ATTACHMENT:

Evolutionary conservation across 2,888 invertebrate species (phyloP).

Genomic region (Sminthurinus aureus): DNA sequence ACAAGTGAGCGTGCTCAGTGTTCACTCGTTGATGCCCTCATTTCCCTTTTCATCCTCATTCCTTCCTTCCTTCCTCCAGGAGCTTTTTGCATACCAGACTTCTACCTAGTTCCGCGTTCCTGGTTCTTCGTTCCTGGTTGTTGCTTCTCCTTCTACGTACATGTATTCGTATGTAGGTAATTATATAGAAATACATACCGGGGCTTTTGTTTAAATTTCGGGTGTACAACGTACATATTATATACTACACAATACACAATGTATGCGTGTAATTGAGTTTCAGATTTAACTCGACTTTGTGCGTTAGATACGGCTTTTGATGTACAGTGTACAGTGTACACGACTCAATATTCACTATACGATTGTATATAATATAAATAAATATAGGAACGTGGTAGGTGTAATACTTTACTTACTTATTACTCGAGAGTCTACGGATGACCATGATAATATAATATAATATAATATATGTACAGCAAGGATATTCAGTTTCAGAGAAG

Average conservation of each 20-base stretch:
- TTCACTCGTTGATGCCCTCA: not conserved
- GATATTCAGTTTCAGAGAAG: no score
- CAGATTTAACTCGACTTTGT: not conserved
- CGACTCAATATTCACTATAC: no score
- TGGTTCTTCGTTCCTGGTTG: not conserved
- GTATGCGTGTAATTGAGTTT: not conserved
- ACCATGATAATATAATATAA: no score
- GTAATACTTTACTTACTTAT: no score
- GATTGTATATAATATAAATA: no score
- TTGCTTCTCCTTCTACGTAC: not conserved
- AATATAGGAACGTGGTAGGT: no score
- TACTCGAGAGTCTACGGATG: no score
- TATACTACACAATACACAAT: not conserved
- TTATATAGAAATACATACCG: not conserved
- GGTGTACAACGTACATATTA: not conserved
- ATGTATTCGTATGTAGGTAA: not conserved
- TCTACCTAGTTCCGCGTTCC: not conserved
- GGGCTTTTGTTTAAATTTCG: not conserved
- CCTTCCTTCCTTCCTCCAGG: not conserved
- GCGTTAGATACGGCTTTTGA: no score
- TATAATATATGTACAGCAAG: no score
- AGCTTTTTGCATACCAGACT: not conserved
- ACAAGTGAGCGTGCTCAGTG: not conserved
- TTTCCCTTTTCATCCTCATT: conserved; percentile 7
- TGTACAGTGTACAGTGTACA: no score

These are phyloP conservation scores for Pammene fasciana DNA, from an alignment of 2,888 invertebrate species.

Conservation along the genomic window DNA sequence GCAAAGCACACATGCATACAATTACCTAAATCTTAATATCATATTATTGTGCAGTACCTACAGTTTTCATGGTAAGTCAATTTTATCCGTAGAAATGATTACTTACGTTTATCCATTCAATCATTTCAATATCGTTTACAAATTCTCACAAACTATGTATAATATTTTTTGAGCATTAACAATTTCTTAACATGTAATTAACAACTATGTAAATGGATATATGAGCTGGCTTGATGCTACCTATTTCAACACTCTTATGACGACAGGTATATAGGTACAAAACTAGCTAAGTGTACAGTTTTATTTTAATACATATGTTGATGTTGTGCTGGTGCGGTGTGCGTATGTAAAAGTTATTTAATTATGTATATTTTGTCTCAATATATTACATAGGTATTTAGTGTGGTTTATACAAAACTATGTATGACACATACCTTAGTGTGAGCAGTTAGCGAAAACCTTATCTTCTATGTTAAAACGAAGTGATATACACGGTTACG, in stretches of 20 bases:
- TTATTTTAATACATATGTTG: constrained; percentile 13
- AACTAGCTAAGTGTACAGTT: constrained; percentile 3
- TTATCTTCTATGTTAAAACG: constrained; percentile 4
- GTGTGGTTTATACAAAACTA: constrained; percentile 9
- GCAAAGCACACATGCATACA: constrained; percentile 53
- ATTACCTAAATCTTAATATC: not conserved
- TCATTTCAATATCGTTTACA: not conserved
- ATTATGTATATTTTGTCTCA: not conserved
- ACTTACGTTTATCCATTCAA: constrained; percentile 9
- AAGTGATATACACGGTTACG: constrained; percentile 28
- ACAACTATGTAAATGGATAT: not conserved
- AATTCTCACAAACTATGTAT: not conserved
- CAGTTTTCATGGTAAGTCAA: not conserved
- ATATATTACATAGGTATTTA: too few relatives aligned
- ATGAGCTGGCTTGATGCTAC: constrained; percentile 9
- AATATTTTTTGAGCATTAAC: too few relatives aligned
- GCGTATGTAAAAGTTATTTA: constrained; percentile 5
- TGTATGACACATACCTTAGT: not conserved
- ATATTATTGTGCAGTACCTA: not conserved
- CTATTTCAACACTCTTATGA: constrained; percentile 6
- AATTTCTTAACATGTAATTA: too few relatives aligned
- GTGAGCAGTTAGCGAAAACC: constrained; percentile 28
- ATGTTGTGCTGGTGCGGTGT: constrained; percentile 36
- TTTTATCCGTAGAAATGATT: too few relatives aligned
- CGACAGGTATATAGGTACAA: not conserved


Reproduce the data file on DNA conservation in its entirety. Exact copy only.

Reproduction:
Evolutionary conservation across 2,888 invertebrate species (phyloP).

Genomic region (Sminthurinus aureus): DNA sequence ACAAGTGAGCGTGCTCAGTGTTCACTCGTTGATGCCCTCATTTCCCTTTTCATCCTCATTCCTTCCTTCCTTCCTCCAGGAGCTTTTTGCATACCAGACTTCTACCTAGTTCCGCGTTCCTGGTTCTTCGTTCCTGGTTGTTGCTTCTCCTTCTACGTACATGTATTCGTATGTAGGTAATTATATAGAAATACATACCGGGGCTTTTGTTTAAATTTCGGGTGTACAACGTACATATTATATACTACACAATACACAATGTATGCGTGTAATTGAGTTTCAGATTTAACTCGACTTTGTGCGTTAGATACGGCTTTTGATGTACAGTGTACAGTGTACACGACTCAATATTCACTATACGATTGTATATAATATAAATAAATATAGGAACGTGGTAGGTGTAATACTTTACTTACTTATTACTCGAGAGTCTACGGATGACCATGATAATATAATATAATATAATATATGTACAGCAAGGATATTCAGTTTCAGAGAAG

Average conservation of each 20-base stretch:
- TTCACTCGTTGATGCCCTCA: not conserved
- GATATTCAGTTTCAGAGAAG: no score
- CAGATTTAACTCGACTTTGT: not conserved
- CGACTCAATATTCACTATAC: no score
- TGGTTCTTCGTTCCTGGTTG: not conserved
- GTATGCGTGTAATTGAGTTT: not conserved
- ACCATGATAATATAATATAA: no score
- GTAATACTTTACTTACTTAT: no score
- GATTGTATATAATATAAATA: no score
- TTGCTTCTCCTTCTACGTAC: not conserved
- AATATAGGAACGTGGTAGGT: no score
- TACTCGAGAGTCTACGGATG: no score
- TATACTACACAATACACAAT: not conserved
- TTATATAGAAATACATACCG: not conserved
- GGTGTACAACGTACATATTA: not conserved
- ATGTATTCGTATGTAGGTAA: not conserved
- TCTACCTAGTTCCGCGTTCC: not conserved
- GGGCTTTTGTTTAAATTTCG: not conserved
- CCTTCCTTCCTTCCTCCAGG: not conserved
- GCGTTAGATACGGCTTTTGA: no score
- TATAATATATGTACAGCAAG: no score
- AGCTTTTTGCATACCAGACT: not conserved
- ACAAGTGAGCGTGCTCAGTG: not conserved
- TTTCCCTTTTCATCCTCATT: conserved; percentile 7
- TGTACAGTGTACAGTGTACA: no score

These are phyloP conservation scores for Pammene fasciana DNA, from an alignment of 2,888 invertebrate species.

Conservation along the genomic window DNA sequence GCAAAGCACACATGCATACAATTACCTAAATCTTAATATCATATTATTGTGCAGTACCTACAGTTTTCATGGTAAGTCAATTTTATCCGTAGAAATGATTACTTACGTTTATCCATTCAATCATTTCAATATCGTTTACAAATTCTCACAAACTATGTATAATATTTTTTGAGCATTAACAATTTCTTAACATGTAATTAACAACTATGTAAATGGATATATGAGCTGGCTTGATGCTACCTATTTCAACACTCTTATGACGACAGGTATATAGGTACAAAACTAGCTAAGTGTACAGTTTTATTTTAATACATATGTTGATGTTGTGCTGGTGCGGTGTGCGTATGTAAAAGTTATTTAATTATGTATATTTTGTCTCAATATATTACATAGGTATTTAGTGTGGTTTATACAAAACTATGTATGACACATACCTTAGTGTGAGCAGTTAGCGAAAACCTTATCTTCTATGTTAAAACGAAGTGATATACACGGTTACG, in stretches of 20 bases:
- TTATTTTAATACATATGTTG: constrained; percentile 13
- AACTAGCTAAGTGTACAGTT: constrained; percentile 3
- TTATCTTCTATGTTAAAACG: constrained; percentile 4
- GTGTGGTTTATACAAAACTA: constrained; percentile 9
- GCAAAGCACACATGCATACA: constrained; percentile 53
- ATTACCTAAATCTTAATATC: not conserved
- TCATTTCAATATCGTTTACA: not conserved
- ATTATGTATATTTTGTCTCA: not conserved
- ACTTACGTTTATCCATTCAA: constrained; percentile 9
- AAGTGATATACACGGTTACG: constrained; percentile 28
- ACAACTATGTAAATGGATAT: not conserved
- AATTCTCACAAACTATGTAT: not conserved
- CAGTTTTCATGGTAAGTCAA: not conserved
- ATATATTACATAGGTATTTA: too few relatives aligned
- ATGAGCTGGCTTGATGCTAC: constrained; percentile 9
- AATATTTTTTGAGCATTAAC: too few relatives aligned
- GCGTATGTAAAAGTTATTTA: constrained; percentile 5
- TGTATGACACATACCTTAGT: not conserved
- ATATTATTGTGCAGTACCTA: not conserved
- CTATTTCAACACTCTTATGA: constrained; percentile 6
- AATTTCTTAACATGTAATTA: too few relatives aligned
- GTGAGCAGTTAGCGAAAACC: constrained; percentile 28
- ATGTTGTGCTGGTGCGGTGT: constrained; percentile 36
- TTTTATCCGTAGAAATGATT: too few relatives aligned
- CGACAGGTATATAGGTACAA: not conserved